Living in Florida is great, but one thing that can put a damper on the experience is our public drinking water. All too often, Florida’s public water supply smells like rotten eggs. This can be an unpleasant surprise for those of us who are used to perfectly clear and odorless tap water from other places. But why does this happen?
In this blog post, we’ll break down five possible reasons why Florida’s public water may smell bad and why you might need a whole house water filter for well water. With this information, you can be better prepared to deal with the occasional smelly surprise from your tap. Let’s get started!
Reasons Why Florida’s Water Smells Like Rotten Eggs
- Sulfur Bacteria: One of the most common reasons for smelly water in Florida is due to the presence of sulfur bacteria. These bacteria feed on the natural minerals in the ground and produce a gas containing hydrogen sulfide, which gives off that “rotten egg” smell.
- Iron Bacteria: This type of bacteria is also very common in Florida’s groundwater. Similar to sulfur bacteria, these organisms produce hydrogen sulfide gas that can make your water smell like rotten-eggs.
- Algae Blooms: In certain parts of Florida, algae blooms can cause the public drinking water supply to become contaminated with foul-smelling compounds.
- Chemical Spills: If any chemicals have been spilled into the water supply, they can give off a pungent odor that may linger in the drinking water for some time.
- Old or Faulty Pipes: Finally, if your home’s plumbing system is old or has faulty pipes, this can cause the water to have a strange odor.
Luckily, there are ways to improve the smell and taste of your drinking water in Florida, with a whole house filtration system for well water that can help remove sulfur bacteria and iron bacteria from your public water supply, while also removing potentially harmful contaminants.
Before discussing the water filtration options you have available, it’s important to get your water tested by a professional. This will allow you to determine which contaminants are present in the water, and what type of filtration system is best for your situation.
Types of Well Water Filtration Systems For Sulfur
Oxidizing Media Filters
Oxidizing media filters use oxygen-infused manganese greensand to remove hydrogen sulfide from your well water. When the water passes over this special filter, the oxygen combines with the sulfur molecules and turns them into harmless particles that can be filtered out of the water.
Some of their advantages are that they don’t require additional chemicals or electricity and that they are extremely effective at removing both the smell and taste of hydrogen sulfide.
Chemical Oxidizing Systems
Chemical oxidizing systems use potassium permanganate to remove sulfur from your well water. This chemical is injected into the water supply, which reacts with the sulfur molecules and turns them into harmless particles that can then be filtered out.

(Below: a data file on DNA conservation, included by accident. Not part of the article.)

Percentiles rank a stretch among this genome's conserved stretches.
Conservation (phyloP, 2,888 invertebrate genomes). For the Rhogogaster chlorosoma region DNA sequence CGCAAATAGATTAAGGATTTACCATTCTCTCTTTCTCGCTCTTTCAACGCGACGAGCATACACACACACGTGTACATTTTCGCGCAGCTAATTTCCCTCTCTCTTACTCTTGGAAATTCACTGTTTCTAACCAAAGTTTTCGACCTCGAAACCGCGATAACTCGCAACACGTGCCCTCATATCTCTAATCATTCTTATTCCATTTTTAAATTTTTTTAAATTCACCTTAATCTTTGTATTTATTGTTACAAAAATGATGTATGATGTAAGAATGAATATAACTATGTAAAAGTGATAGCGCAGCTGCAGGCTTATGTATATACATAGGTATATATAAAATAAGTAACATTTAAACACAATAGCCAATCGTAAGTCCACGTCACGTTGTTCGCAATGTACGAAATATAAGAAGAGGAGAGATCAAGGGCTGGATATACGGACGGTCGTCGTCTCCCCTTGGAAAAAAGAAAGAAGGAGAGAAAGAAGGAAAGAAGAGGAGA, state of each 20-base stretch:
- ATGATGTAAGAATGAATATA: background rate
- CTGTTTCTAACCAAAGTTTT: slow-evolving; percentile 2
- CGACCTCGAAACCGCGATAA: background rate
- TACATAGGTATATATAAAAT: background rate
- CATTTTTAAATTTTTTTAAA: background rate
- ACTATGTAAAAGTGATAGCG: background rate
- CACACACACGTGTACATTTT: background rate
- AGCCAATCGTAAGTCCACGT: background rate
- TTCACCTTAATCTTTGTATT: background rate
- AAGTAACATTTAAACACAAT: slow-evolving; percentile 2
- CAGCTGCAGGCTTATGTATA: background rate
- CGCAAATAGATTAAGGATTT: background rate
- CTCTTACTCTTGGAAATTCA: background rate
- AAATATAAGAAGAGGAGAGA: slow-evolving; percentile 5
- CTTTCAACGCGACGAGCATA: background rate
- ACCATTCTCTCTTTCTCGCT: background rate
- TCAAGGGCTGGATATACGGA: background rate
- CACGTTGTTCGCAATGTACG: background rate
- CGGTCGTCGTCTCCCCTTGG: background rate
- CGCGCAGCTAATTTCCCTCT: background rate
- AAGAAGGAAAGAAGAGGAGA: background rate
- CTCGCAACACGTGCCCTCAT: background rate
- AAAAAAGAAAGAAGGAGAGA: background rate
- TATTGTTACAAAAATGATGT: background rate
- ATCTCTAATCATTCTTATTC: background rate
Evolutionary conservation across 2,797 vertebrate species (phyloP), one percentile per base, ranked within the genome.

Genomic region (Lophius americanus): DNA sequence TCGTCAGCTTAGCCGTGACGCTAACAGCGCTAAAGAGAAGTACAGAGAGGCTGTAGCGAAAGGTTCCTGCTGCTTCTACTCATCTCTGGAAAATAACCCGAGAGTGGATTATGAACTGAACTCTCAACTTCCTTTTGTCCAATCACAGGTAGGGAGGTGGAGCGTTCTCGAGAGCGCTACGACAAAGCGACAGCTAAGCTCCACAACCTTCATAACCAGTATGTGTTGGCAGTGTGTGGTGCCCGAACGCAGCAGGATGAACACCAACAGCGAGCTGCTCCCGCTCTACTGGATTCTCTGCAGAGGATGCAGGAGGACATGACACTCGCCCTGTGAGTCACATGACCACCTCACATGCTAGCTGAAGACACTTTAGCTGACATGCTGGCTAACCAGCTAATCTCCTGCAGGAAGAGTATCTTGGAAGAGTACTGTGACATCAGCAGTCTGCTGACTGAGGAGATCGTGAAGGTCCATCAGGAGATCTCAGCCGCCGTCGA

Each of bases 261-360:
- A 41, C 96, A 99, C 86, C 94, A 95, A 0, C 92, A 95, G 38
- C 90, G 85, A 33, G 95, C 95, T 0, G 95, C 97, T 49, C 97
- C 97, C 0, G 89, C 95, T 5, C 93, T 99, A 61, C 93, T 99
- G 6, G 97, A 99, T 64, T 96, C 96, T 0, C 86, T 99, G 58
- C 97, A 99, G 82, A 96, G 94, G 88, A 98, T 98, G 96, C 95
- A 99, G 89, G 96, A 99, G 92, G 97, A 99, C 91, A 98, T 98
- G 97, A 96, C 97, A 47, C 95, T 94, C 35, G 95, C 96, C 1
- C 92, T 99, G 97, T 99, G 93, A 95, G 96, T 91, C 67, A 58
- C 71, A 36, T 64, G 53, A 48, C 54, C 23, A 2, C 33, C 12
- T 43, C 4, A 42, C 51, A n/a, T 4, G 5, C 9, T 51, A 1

The biggest advantage of this system is that it is incredibly effective at removing both the smell and taste of hydrogen sulfide, however, it does require you to add additional chemicals periodically for it to remain effective.
Other considerations to take into account in filtering Hydrogen Sulfide?
As mentioned before, you should always get a water test before purchasing a filtration system as there could be underlying issues not known. Your well could contain bacteria or cysts that you might not be aware of. If you have already tested your water, then let’s move on to system type, size, and filtration capacity.
It’s important to choose the right type of filtration system for your home. If you have a well, then you will want one that is specifically designed for well water. Tank sizes for these units usually vary from 1 to 2 cubic feet, but the larger tanks naturally require more media and can filter a greater amount of sulfur, iron, and manganese before needing cleaning.
Size and Filtration Capacity
You will also need to think about how much water your family needs on a daily basis and what impurities need to be filtered out. Lastly, you will want to make sure that the filter you choose is able to meet your water needs and can handle the contaminants in your well water.
Installation & Maintenance
It’s also important to consider the installation and maintenance requirements of the system you choose. Installing a whole house filtration system can be complicated, so make sure you choose one that is easy to install and maintain. Most contractors will run about $600 – $1200 for installation.
Warranty and Service
Finally, you want to make sure that the system has a good warranty and service program. This will ensure that any defects or problems are covered by the company and can be quickly repaired if needed.
Overall, if your well water smells like rotten eggs, don’t worry — there are various filtration systems available that can help you get rid of that nasty smell. By getting your water tested and selecting the right system for your needs, you can have odorless, clean water for all of your household uses!
We hope this guide has been helpful to give you an idea about the different types of filtration systems available for sulfur in well water.